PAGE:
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Is writing this book the author has tried to present the subject of Pathology in as practical a form as possible, and always from the point of view of the clinical pathologist. Considerable parts of the book were first prepared and used as the basis of demonstrations upon clinical pathology for students of medicine ; prominence is therefore given to pathologic physiology, and discursiveness and citation of authorities are avoided.
Except in a few instances, discussion of methods of examination has been omitted, because it seemed unwise to increase the size of the book with matter that is appropriately presented in special works on technique. For similar reasons the author has decided to exclude the pathology of the skin and of the organs of special sense.
Controversial matter has been avoided as much as possible, excepting in certain parts of the sections on General Bacteriology and on Neuropathology, in which it seemed proper to discuss conflicting theories.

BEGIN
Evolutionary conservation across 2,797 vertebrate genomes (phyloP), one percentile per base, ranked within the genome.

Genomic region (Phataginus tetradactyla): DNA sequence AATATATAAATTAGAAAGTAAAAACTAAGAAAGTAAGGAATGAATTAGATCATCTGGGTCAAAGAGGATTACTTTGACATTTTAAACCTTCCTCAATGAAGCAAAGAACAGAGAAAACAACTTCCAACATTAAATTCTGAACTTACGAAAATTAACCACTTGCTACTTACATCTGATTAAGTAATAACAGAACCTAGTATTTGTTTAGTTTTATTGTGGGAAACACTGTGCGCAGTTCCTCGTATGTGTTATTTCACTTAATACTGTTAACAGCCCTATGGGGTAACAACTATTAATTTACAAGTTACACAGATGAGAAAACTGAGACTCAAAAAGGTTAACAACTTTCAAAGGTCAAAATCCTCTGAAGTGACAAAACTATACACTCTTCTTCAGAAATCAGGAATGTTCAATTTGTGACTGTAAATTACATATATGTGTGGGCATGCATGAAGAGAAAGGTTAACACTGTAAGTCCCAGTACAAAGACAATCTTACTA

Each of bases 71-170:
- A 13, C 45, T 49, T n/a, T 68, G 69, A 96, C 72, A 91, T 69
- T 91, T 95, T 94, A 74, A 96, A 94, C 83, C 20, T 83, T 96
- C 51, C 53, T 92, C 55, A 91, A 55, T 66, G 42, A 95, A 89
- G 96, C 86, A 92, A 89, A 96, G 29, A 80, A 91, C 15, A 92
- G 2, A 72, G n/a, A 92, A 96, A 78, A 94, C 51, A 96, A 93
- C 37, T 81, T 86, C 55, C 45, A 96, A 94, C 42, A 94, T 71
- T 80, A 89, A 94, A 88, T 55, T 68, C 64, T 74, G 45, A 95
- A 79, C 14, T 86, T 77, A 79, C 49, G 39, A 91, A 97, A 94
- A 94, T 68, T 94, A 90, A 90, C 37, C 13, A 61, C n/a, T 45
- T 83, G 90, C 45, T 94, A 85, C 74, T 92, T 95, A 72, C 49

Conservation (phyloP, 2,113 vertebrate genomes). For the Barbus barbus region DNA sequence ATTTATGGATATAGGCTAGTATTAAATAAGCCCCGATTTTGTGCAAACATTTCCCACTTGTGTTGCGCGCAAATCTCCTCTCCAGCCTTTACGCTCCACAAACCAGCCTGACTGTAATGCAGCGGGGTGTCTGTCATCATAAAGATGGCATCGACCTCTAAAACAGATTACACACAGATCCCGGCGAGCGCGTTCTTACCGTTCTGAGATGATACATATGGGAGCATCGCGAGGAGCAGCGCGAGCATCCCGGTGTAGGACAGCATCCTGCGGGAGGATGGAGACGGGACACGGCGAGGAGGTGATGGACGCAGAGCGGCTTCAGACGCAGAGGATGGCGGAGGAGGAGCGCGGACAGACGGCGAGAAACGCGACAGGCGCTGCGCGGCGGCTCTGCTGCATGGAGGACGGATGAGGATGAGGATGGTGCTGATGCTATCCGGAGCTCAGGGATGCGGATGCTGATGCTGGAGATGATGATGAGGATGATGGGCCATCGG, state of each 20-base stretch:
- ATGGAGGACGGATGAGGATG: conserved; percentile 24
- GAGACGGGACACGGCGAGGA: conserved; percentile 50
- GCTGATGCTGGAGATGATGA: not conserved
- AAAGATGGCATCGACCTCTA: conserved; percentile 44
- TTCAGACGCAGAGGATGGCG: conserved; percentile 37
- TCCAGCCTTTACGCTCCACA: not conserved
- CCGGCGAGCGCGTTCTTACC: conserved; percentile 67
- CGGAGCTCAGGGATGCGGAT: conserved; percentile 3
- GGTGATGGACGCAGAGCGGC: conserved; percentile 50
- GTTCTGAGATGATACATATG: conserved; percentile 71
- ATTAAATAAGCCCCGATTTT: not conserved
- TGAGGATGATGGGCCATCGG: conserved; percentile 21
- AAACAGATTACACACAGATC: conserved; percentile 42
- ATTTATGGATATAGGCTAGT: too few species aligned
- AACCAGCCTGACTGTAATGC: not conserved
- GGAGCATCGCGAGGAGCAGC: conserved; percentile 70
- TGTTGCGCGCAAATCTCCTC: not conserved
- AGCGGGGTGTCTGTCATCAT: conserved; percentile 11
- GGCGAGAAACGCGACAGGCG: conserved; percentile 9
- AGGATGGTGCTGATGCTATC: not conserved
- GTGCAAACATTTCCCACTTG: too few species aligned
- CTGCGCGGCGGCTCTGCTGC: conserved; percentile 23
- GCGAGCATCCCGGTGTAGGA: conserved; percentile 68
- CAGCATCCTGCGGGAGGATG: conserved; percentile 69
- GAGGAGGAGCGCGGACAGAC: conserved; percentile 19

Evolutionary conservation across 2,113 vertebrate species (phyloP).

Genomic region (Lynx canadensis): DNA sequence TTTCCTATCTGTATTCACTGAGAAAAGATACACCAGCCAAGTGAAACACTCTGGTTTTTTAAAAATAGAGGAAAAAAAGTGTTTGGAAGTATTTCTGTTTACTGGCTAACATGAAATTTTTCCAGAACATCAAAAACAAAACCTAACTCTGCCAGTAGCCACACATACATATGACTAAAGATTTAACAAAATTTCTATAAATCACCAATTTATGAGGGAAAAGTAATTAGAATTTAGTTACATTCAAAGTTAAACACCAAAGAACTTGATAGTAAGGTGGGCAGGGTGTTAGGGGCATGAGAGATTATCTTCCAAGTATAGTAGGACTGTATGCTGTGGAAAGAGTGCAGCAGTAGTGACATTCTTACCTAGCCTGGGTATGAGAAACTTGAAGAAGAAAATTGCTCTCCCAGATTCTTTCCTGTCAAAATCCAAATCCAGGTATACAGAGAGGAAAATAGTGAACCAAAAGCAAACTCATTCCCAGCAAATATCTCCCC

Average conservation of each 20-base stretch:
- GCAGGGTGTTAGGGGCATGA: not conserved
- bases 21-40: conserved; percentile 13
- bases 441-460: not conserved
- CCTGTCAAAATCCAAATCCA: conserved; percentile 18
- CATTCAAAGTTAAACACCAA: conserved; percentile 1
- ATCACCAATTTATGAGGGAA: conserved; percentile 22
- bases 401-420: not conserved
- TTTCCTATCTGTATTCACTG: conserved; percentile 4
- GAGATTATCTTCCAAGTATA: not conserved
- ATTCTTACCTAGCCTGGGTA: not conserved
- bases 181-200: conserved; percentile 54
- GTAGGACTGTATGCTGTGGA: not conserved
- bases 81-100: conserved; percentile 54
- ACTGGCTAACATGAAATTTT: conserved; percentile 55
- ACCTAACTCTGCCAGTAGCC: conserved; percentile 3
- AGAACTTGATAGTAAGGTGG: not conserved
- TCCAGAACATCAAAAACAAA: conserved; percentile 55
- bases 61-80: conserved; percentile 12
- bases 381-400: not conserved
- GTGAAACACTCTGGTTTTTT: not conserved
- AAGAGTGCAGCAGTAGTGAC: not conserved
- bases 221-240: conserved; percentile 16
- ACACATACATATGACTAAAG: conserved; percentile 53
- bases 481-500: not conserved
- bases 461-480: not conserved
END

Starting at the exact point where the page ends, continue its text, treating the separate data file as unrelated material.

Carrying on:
Full use has been made of works on pathology and of special monographs in English as well as in French and German.
The author is greatly indebted to Dr. Samuel S. Kneass and Dr. Alonzo E. Taylor for assistance in the sections on General Bacteriology and the Degenerations in Part I., and especially to Dr. Joseph Sailer, who prepared almost wholly the sections on Neuropathology. Acknowledgment is also due Mr. Thos. F. Dagney, of Mr. Saunders' editorial office, for his uniform courtesy and assistance in many ways, and Mr. R. W. Greene for the preparation of the Index.
Cestodes, or Tape-worms, 290.–Tänia Solium, 292.—Tenia
- Ascaris Mystax, 301.- Ascaris Maritima, 301.—Oxyuris Vermicu-